You should know the peaches are rotting in a paper bag on the counter. Their funk now aphrodisiac for the fruit flies that queue on the screen, females agitated and anxious as they wait for the moldy juice to seep through and make a hole so they can lay their eggs. You’ll smell them when you collect your things, hear the wet larval pulse. That day you brought them home with a cabbage and two pounds of broad beans, you proudly lined them up in two blushing rows of eight, asking would the pie be done for dessert. They weren’t ripe and you bought the wrong kind so I told you to leave. So hard for you, isn’t it, to get even one thing right. To ask the sunbleached farmer which ones? The difference is heavy. Clings. Weighs me down more than the forgotten birthdays and flimsy gifts and your crisscross trails of dirty dishes sour socks unhung pictures broken vows. Twelve days ago I was going to make your favorite pie, maybe set the smallest peach aside to savor over the kitchen sink littered with fuzzy peels and brown bruises before weaving the buttery lattice (never lard—go to your mother’s house for that; you’ll have time for that now). Bite into sunset colored flesh and let the summersweet juice drip from my chin. Let the pit fall free into my hand, clean and woody, nothing to be sucked dry, reminding me of the day we kissed behind a knotted tree in the orchard’s last row, the day you promised me everything.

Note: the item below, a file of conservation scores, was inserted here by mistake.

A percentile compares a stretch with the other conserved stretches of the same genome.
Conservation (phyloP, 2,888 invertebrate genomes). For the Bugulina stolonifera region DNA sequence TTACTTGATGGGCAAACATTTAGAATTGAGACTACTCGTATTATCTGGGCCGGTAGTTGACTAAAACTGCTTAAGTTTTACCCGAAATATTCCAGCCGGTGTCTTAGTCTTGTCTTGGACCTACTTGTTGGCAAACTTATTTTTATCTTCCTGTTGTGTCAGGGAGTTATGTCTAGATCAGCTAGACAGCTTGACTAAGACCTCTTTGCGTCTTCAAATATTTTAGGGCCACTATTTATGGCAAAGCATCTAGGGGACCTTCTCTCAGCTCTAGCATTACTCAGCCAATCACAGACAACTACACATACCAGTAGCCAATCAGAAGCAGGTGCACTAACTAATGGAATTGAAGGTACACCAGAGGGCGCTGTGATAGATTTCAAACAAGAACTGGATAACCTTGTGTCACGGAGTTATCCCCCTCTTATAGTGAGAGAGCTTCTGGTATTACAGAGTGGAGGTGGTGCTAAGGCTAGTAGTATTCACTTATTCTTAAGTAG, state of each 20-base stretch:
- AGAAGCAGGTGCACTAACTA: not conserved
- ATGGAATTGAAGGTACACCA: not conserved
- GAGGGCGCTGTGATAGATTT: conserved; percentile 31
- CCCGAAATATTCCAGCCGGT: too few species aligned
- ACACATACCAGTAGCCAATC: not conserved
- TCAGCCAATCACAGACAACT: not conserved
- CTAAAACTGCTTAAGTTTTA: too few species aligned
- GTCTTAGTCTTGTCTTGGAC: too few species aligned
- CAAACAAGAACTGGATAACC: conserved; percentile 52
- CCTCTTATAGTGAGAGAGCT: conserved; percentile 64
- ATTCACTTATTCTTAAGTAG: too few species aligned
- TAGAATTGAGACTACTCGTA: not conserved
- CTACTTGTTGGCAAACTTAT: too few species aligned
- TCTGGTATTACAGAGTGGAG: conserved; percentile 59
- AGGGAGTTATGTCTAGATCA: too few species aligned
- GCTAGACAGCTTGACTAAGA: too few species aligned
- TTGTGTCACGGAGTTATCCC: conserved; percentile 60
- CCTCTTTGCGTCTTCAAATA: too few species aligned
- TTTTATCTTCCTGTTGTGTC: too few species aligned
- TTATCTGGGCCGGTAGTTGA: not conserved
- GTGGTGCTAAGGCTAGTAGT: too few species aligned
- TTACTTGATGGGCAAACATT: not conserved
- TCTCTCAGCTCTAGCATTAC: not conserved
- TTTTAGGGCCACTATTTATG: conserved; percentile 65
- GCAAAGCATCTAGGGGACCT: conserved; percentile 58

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Kristen M. Ploetz is a writer and former land use attorney living in Massachusetts. Her work has been published (or is forthcoming) with Random Sample ReviewAtlas & AliceHypertext MagazineEllipsis Zine, Harpoon Review, Crack the Spine, (b)OINKThe HopperGravelMaudlin House, and elsewhere. She is currently working on a YA novel and a collection of CNF/short stories. You can find her on the web ( and Twitter (@KristenPloetz).